High-carbohydrate foods are a major concern, because their ingredients are cheap and they’re easy to eat in quantity: ice cream, doughnuts, sugary cereals, pies, cakes, candy and cookies. Reducing fried and sugary foods is a major step in getting your eating habits under control and improving your weight.
According to the CBS report “Fast Food Linked To Child Obesity,” 15 percent of teens and 33 percent of adults are obese. Fast foods provide easy-access calories but offer very little nutritional benefit–yet they are consumed every day by one-third of all American kids, a five-fold increase since the 1970s.
Top Dietary Factor Now Implicated in Skyrocketing Dementia Rates
Faulty insulin (and leptin), signaling caused by a high non-fiber carb diet is an underlying cause of insulin resistance, which, of course, typically leads to type 2 diabetes. However, while insulin is usually associated with its role in keeping your blood sugar levels in a healthy range, it also plays a role in brain signaling.
In a 2012 animal study, researchers were able to induce dementia by disrupting the proper signaling of insulin in the brain.
All in all, it seems clear that your diet plays a tremendous part in Alzheimer’s, and the low-fat craze may have wrought more havoc than anyone could ever have imagined. It was the absolute worst recommendation possible, limiting the nutrient you, and your brain, need the most in your diet.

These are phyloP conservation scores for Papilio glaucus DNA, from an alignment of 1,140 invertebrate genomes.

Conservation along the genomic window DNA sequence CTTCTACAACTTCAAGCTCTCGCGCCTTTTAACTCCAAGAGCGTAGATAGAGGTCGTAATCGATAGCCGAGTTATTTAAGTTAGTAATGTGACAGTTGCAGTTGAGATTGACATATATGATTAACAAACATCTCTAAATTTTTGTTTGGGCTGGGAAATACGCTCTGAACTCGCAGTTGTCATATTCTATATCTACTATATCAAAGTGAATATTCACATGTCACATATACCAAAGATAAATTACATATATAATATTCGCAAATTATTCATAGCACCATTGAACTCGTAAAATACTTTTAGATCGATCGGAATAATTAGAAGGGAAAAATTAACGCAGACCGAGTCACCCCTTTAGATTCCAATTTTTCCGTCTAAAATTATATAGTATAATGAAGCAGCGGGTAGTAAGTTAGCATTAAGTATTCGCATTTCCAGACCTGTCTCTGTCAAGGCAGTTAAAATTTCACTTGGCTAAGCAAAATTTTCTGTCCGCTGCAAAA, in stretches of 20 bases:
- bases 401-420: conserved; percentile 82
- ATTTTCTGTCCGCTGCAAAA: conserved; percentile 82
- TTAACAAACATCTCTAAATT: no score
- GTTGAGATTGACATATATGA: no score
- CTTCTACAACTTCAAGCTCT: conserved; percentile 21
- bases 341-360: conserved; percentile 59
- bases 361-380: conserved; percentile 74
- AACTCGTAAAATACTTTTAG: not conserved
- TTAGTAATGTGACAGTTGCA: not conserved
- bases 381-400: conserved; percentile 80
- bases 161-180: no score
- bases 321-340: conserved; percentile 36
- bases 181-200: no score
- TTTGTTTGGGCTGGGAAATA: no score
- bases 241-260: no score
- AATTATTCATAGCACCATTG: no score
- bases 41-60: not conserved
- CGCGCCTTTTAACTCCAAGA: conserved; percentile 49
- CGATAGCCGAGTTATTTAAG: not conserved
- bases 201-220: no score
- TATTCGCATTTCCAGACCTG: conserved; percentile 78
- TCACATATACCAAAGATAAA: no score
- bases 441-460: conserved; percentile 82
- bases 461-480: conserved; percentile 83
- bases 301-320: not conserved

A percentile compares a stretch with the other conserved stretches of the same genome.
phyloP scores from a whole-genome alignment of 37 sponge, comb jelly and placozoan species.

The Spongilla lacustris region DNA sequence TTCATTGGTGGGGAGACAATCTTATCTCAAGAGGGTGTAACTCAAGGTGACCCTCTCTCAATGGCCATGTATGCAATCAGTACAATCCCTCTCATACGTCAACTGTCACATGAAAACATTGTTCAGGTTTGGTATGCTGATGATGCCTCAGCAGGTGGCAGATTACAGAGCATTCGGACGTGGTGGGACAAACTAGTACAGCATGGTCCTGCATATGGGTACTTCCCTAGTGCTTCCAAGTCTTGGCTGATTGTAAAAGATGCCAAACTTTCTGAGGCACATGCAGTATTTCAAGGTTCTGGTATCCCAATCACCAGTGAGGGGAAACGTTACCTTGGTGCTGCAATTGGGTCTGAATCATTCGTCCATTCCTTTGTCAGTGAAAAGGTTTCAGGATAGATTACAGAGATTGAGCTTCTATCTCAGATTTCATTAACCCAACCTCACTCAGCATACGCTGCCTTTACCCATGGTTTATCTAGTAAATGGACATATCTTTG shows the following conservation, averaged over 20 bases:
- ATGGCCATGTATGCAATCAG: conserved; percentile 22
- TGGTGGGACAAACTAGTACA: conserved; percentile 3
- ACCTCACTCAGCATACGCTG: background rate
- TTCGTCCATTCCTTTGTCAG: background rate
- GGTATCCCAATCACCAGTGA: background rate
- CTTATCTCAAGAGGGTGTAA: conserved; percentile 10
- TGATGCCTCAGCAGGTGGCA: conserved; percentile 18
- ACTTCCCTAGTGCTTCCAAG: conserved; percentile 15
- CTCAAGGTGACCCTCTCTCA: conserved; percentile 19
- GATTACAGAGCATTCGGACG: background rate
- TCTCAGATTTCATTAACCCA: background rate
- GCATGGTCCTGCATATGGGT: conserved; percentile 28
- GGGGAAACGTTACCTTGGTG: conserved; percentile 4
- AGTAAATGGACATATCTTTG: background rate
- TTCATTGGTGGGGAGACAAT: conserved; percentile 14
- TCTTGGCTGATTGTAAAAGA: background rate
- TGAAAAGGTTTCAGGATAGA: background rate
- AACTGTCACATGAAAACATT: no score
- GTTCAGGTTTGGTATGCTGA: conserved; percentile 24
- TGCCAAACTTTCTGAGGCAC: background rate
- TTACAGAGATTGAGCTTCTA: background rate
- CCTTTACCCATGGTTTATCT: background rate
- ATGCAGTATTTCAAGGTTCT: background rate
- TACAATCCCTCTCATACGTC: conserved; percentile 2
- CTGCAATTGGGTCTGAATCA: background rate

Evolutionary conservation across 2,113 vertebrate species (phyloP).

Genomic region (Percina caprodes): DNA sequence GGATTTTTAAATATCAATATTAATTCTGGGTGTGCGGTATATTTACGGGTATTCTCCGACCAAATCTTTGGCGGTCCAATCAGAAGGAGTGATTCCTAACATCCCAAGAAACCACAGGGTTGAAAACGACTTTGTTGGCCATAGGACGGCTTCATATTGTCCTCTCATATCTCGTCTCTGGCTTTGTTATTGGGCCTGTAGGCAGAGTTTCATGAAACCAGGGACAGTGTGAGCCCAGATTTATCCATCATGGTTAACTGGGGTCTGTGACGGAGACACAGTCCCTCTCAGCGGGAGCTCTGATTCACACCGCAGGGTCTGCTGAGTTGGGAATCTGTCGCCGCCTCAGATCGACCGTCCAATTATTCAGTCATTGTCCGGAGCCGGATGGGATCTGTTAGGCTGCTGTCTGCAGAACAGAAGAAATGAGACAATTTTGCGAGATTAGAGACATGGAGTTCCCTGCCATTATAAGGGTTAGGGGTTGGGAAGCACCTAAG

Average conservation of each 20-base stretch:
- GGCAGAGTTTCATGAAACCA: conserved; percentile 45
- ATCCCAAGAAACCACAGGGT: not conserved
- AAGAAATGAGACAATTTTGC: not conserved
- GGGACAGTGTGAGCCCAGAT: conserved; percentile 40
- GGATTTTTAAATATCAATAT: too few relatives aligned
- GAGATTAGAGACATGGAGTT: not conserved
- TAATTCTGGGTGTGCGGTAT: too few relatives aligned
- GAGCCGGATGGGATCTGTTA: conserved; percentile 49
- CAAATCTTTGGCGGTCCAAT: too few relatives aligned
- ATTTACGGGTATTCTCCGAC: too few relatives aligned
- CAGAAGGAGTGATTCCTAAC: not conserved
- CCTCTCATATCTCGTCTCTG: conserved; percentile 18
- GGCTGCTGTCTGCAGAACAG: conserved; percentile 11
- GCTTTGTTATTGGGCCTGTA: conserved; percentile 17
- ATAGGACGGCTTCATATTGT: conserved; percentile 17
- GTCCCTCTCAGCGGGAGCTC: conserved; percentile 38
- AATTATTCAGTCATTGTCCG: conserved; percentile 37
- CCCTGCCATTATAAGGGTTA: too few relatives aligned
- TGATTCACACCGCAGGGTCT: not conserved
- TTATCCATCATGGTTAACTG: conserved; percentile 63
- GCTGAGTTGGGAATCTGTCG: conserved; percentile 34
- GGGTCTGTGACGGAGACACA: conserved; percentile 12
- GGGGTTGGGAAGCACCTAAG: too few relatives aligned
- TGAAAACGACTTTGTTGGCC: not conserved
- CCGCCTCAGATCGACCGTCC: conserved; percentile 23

The disease is currently at epidemic proportions, with 5.4 million Americans — including one in eight people aged 65 and over — living with Alzheimer’s disease. By 2050, this is expected to jump to 16 million, and in the next 20 years it is projected that Alzheimer’s will affect one in four Americans. If that comes to pass, it would then be more prevalent than obesity and diabetes is today!
One thought on ““How Carbohydrates Can Activate Disease Processes””
A timely warning and a scenario which is truly frightening.
A reason for increased consumption of non-fibre fast foods is the ease of access and availability, apart from affordability. Just trying to increase the awareness of the dangers may not be sufficient to dissuade folks therefore. What could be done to get the fast-food companies to “buy-in” and start offering healthy alternatives?